Field Research and Conservation in Africa
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Today marks the start of our fall fundraising tour! The theme of this year's tour is "Wheels for Cheetah Conservation". Our field vehicle in Kenya has given us over 400,000 kilometers of service to each border. It has served us well, but for the past couple of years the service of the old truck has been giving us too much grief. A pledge through Cheetah Friends Europe has launched the campaign with a grant of 10,000 Euro (USD$12,000). It is our goal to raise a total of $45,000 to purchase, insure and run a new field vehicle for 2013.
Some exciting news from the field today.... our robotic goat had a positive "capture" of two male cheetahs. The location is the same as the live goat positive "capture" two weeks ago. In between the live and robo goat we placed a scent for two weeks. OK at this point the study is preliminary and the statistical analysis still needs to be conducted... but I am so excited that our robo caught cheetah attention.
More poop talk....
Our scat collection in Salama is going well. Nelson has nearly 150 samples. We will not know if it is all cheetah until he begins the analyses. He is adding DNA testing into his analysis program to assure that even the dry samples are really cheetah. This will be also serve to be a pilot for ongoing DNA studies to enable us to know the relationship between neighboring cheetahs and to know the importance of corridors for cheetah genetic exchange.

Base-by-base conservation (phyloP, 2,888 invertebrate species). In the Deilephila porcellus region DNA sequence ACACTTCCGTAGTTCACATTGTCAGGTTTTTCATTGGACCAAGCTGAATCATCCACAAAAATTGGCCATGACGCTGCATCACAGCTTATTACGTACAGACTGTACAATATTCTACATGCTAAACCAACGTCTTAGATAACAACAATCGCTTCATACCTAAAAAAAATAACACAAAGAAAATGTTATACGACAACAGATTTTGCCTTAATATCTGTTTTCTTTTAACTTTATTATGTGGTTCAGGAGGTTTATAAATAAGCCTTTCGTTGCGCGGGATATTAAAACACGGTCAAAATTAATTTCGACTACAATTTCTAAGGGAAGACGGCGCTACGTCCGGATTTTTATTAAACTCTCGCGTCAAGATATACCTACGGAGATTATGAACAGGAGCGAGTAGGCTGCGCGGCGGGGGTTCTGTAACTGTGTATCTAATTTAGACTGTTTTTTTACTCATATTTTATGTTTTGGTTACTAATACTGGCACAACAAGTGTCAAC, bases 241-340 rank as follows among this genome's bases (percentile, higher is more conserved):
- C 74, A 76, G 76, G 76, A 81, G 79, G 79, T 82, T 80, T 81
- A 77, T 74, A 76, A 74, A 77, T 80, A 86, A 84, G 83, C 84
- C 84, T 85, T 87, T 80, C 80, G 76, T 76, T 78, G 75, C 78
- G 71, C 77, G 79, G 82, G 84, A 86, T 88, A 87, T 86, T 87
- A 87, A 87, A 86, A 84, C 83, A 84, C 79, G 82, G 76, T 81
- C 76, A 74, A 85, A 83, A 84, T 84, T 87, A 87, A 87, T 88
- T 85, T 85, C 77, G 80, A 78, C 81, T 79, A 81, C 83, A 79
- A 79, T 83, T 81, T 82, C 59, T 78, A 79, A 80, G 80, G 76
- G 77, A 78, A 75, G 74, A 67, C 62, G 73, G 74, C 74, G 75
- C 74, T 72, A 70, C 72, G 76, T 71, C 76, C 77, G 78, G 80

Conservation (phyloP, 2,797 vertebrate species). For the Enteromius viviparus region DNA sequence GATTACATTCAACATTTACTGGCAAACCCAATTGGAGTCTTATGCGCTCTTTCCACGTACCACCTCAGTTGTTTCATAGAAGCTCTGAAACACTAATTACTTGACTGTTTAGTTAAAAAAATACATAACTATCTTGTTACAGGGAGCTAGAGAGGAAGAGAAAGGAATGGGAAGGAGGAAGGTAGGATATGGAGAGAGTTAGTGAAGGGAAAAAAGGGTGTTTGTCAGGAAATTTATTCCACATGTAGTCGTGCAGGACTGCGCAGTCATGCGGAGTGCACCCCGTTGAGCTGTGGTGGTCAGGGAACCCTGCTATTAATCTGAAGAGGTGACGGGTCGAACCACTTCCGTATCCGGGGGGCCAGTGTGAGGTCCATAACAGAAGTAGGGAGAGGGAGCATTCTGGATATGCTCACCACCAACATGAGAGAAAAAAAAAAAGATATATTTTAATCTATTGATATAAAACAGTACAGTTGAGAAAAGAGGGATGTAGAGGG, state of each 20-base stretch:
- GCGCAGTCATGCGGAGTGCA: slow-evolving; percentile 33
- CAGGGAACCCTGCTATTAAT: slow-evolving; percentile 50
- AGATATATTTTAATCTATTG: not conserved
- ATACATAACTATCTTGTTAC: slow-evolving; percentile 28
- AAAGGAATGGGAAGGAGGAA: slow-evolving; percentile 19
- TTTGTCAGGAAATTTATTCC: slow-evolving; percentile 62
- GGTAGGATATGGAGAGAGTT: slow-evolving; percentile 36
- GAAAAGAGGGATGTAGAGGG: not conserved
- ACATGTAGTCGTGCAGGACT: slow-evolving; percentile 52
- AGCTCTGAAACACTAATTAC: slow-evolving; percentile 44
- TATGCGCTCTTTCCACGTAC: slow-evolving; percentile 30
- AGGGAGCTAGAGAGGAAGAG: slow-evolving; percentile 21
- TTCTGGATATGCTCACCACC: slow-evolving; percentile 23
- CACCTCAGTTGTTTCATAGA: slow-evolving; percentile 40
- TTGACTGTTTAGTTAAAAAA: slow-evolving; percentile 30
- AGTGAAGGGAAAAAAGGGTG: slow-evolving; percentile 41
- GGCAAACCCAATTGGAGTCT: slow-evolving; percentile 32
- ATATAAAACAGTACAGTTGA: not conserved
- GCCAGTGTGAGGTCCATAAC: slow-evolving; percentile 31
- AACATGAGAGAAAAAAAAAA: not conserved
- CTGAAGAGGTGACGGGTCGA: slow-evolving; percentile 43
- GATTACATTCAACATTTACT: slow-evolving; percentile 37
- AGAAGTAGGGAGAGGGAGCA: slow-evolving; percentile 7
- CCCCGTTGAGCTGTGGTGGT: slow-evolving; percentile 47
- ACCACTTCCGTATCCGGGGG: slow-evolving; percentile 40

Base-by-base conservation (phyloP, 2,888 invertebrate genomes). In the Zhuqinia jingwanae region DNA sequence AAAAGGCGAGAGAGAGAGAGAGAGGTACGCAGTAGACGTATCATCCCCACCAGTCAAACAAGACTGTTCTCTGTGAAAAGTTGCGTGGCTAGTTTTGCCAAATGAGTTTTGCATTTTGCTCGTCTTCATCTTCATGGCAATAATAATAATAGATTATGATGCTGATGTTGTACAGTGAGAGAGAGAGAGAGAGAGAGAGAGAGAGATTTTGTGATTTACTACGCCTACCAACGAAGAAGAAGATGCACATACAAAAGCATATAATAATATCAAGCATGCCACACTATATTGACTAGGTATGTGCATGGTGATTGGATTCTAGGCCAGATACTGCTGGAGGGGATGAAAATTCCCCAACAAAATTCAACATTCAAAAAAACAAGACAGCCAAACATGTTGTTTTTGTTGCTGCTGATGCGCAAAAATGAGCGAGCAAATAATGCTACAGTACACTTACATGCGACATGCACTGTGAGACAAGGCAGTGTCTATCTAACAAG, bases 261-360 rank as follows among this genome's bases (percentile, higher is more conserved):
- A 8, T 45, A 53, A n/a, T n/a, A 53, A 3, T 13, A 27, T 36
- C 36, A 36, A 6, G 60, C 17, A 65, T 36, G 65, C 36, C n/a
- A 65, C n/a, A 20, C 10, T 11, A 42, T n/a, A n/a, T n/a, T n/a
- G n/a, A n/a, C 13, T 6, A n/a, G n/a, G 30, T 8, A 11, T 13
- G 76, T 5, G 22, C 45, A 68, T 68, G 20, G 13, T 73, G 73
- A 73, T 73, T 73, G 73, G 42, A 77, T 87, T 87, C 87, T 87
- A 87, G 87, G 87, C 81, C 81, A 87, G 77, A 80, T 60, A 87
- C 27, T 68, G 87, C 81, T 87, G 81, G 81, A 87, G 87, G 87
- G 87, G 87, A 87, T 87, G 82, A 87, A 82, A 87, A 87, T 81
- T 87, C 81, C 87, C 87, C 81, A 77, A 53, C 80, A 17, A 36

The cheetah scat team has been short a member – at the time that we were intending to take Floris into the field he began to develop hip problems. First he was hesitant to sit at the fecal site, then he began to limp. He was put on "kennel-rest" in early June while the rest of the team hit the field. An x-ray showed arthritis as the cause of Floris' discomfort. He is under medication and has been on "kennel-rest" all of June and July. Our whole team – especially Ginger – really miss him.
Erica is now in her fifth week of camera trappping. The majority of triggers on the cameras at most sites is hyena and hoofed stock (including domestic). We have witnessed how hyena can pull the thorns away from the protective boma around a goat. How much interest the jackals have for our RoboGoat. Bushbaby seem to like our predator decoy. White-tailed mongoose scent mark over all the other scents.
This weekend the cameras caught the first cheetahs. A female with subadult cubs investigated the live goat bait, and checked out a camera or two.
When I left the Salama camp this morning I was excited about heading up to Samburu for the coming week to work with our staff in the Meibae Conservancy. Morgan and I stopped to drop supplies with the other researchers who would be remaining in Athi-Kapiti for game counts, camera checks and poop searches. We picked up the fresh scat (poop) that was collected from Machakos Ranching so we could get it in the freezer and we stopped for a few supplies on the way into town.
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